America Doesn’t Want a Real-Estate-Mogul-in-Chief

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Donald Trump visits his Scottish golf course Turnberry on July 30, 2015 in Ayr, Scotland.
The Republican nominee at his Scottish golf resort. Photo: Jeff J Mitchell/2015 Getty Images

The Republican nominee often begins his speeches by emphasizing how much he enjoys not being the president. On Wednesday, Donald Trump opened his remarks on the stakes of November’s election with a paean to the joys of working in a family business.

I have built an amazing business that I love and I get to work side-by-side with my children every day,” Trump said. “We think big, and then we make it happen. I love what I do.”

The ostensible point of these passages is that, if the stakes of this election weren’t so high — and if the country weren’t in such dire need of Trump’s leadership — he wouldn’t have given up his life as a businessman. For the mogul, running for president is a personal sacrifice.

The trouble with this pitch is that it’s in the present tense: Trump loves what he does, not what he did — because even now, less than a month before his party’s convention, the presumptive GOP nominee still hasn’t given up his life as a businessman. According to the New York Times, in the course of a yearlong presidential campaign, Trump has spent roughly a dozen nights away from one of his homes. Usually, he returns to his New York City apartment, which allows him easy access to his 26th-floor office in Trump Tower. While he attends to his personal business, Trump has neglected the workaday tasks of a presidential candidate, refusing to make fundraising calls on behalf of his party. And on Thursday, with his poll numbers sinking and his campaign coffers nearly barren, Trump is ditching the campaign trail to promote a golf course his company purchased in southern Scotland.

The Republican nominee will land in Scotland one day after the United Kingdom’s referendum on leaving the European Union. But Trump has no plans to meet with British leaders at this historic moment in the life of a key U.S. ally. Rather, his itinerary reads, in the Times’ phrasing, “like a public relations junket crossed with a golf vacation.”

According to the paper, the candidate rationalizes his unprecedented business trip as a way to “reset” his campaign, by reminding American voters of his status as a successful billionaire. But a CNN-ORC poll released Thursday finds that seven in ten voters don’t think a major-party nominee should be involved in business at all. According to the survey, 69 percent of voters think Trump should step down as chairman and president of the Trump Organization for as long as he’s involved in politics. There is broad, bipartisan agreement on this point, with 56 percent of Republicans, 71 percent of independents, and 77 percent of Democrats saying Trump should be giving his full attention to making his campaign great again.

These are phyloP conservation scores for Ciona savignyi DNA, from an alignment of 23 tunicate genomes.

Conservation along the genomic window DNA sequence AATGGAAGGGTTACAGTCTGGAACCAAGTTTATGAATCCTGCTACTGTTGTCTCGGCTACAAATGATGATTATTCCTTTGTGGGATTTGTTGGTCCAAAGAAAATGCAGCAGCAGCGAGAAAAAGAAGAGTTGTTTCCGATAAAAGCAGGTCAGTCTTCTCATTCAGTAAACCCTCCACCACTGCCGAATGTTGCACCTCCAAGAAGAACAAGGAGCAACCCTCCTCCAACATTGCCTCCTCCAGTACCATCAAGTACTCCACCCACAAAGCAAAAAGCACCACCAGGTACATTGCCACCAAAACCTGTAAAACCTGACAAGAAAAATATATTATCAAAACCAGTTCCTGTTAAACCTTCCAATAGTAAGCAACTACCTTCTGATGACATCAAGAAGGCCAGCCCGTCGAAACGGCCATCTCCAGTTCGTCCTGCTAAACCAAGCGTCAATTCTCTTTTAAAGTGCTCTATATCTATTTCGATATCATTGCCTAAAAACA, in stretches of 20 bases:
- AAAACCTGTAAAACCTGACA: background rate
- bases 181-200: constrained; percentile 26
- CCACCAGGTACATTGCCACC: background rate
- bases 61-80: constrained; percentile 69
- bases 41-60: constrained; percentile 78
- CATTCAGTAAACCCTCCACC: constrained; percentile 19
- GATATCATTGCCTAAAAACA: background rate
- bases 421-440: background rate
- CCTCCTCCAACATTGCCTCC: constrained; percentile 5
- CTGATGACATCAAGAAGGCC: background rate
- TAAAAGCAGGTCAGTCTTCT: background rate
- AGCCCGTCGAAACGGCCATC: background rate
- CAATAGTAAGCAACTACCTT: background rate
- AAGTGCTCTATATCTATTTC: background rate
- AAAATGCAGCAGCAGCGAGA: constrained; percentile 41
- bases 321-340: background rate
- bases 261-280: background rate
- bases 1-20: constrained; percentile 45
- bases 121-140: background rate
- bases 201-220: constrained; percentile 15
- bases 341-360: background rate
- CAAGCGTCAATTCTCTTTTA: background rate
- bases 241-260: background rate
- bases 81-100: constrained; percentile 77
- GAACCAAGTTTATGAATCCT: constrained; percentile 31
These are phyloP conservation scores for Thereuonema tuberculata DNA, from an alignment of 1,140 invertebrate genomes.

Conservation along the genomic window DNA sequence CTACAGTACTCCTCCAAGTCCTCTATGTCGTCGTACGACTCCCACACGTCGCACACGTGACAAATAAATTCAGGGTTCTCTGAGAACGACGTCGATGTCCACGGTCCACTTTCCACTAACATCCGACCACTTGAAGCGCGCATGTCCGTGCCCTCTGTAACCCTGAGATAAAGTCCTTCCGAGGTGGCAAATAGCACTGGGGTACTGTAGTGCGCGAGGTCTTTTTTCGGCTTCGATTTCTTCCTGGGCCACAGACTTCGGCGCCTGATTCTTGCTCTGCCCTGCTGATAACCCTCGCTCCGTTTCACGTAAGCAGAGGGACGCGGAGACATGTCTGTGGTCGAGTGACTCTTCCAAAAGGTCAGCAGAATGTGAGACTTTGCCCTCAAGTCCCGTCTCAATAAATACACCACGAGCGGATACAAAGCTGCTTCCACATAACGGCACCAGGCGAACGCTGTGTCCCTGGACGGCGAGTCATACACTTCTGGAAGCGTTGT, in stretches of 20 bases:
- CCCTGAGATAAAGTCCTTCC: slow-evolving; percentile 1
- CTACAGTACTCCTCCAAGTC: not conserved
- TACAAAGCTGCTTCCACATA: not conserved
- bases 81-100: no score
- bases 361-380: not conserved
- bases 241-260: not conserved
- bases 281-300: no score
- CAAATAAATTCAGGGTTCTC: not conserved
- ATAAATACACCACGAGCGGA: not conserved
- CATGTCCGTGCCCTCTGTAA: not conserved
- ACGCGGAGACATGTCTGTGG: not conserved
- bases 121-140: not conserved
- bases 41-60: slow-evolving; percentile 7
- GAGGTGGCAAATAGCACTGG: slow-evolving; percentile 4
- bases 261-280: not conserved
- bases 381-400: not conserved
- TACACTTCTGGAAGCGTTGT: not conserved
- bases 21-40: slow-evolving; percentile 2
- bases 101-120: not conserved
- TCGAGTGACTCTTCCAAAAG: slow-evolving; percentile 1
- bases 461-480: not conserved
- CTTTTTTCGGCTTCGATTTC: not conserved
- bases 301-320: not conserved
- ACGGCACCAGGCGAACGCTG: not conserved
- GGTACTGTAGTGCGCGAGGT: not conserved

This finding presents an opportunity for Hillary Clinton. Thus far, the Democratic nominee has attacked Trump’s billionaire persona with reference to his bankruptcies and unethical practices. These are important notes to hit in undermining Trump’s status as a business genius and economic populist, respectively. But the amount of time and attention the GOP nominee has devoted to promoting his personal financial interests — combined with the fact that he has no plans to divest himself of those interests even if elected — is a subject worth dwelling on.

Whatever one thinks of Hillary Clinton, it’s clear that the woman wants to be president (probably more than you’ve wanted anything in your entire life). The same can’t be said for a man who refuses to solicit campaign donations while finding time to promote his golf courses, discuss plans for a post-campaign cable network, and muse that he might be willing to suspend his campaign for $5 billion.

The problem here isn’t just the denigration of public service implicit in Trump’s conduct: It’s the implication that Trump might continue prioritizing his financial interests once in the Oval Office. The tycoon will not be selling off his myriad businesses upon election. Rather, he intends to turn over control of his enterprises to his children — a plan that might save him some time but would do effectively nothing to shield him from conflicts of interest while in the White House. This is critically important, because the American president is actually exempt from conflict-of-interest laws. Trump often justifies ostensibly unethical business practices by insisting on the legality of his actions. As president, Trump would be within his legal rights to make foreign-policy decisions based on how they might affect the value of his overseas holdings.

But one need not invent hypotheticals: Trump himself has suggested that the federal judge overseeing the case against Trump University ought to be “looked into,” ostensibly by federal authorities. He’s also used his bully pulpit to bully the PGA for relocating a tournament away from one of his golf resorts.

While making the case for her left-of-center domestic agenda, Clinton has levied a number of nonideological arguments against Trump’s qualifications for high office. The fact that the GOP nominee treats his campaign like a publicity stunt is one nonpartisan point worth making.

America Doesn’t Want a Tycoon-in-Chief